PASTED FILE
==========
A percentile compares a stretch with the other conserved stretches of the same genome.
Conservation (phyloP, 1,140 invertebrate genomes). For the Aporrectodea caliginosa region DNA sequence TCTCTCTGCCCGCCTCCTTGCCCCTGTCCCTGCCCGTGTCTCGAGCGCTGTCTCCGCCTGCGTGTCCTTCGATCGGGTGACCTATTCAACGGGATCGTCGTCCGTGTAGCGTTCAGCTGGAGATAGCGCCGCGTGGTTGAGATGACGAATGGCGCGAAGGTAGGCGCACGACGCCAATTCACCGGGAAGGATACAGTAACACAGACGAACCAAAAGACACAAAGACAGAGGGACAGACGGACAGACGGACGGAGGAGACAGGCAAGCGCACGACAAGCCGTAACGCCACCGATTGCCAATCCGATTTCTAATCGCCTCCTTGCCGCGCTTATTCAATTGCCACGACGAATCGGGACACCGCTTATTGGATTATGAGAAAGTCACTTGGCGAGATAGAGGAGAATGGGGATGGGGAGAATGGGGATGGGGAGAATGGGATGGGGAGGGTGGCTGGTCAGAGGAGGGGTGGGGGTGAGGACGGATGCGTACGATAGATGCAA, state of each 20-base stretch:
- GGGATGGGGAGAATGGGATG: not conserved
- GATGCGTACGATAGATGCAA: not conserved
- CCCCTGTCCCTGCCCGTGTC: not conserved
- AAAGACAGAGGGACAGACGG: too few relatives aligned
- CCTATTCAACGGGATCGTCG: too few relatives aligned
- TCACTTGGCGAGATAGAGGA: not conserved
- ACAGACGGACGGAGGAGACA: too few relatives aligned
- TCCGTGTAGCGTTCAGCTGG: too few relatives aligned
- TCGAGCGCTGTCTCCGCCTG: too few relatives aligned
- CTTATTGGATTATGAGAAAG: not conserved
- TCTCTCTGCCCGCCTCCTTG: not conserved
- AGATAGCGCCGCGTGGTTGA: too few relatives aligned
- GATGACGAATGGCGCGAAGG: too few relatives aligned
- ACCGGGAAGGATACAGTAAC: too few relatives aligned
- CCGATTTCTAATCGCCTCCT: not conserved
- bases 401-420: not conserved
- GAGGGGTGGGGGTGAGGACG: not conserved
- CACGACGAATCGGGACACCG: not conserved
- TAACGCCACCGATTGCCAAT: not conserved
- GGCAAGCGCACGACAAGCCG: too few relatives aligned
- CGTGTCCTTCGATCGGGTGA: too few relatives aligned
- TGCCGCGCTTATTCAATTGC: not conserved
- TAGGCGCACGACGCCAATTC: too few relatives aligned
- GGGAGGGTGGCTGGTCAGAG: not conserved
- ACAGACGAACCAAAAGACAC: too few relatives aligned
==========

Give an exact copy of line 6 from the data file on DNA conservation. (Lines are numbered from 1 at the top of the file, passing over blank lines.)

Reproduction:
- AAAGACAGAGGGACAGACGG: too few relatives aligned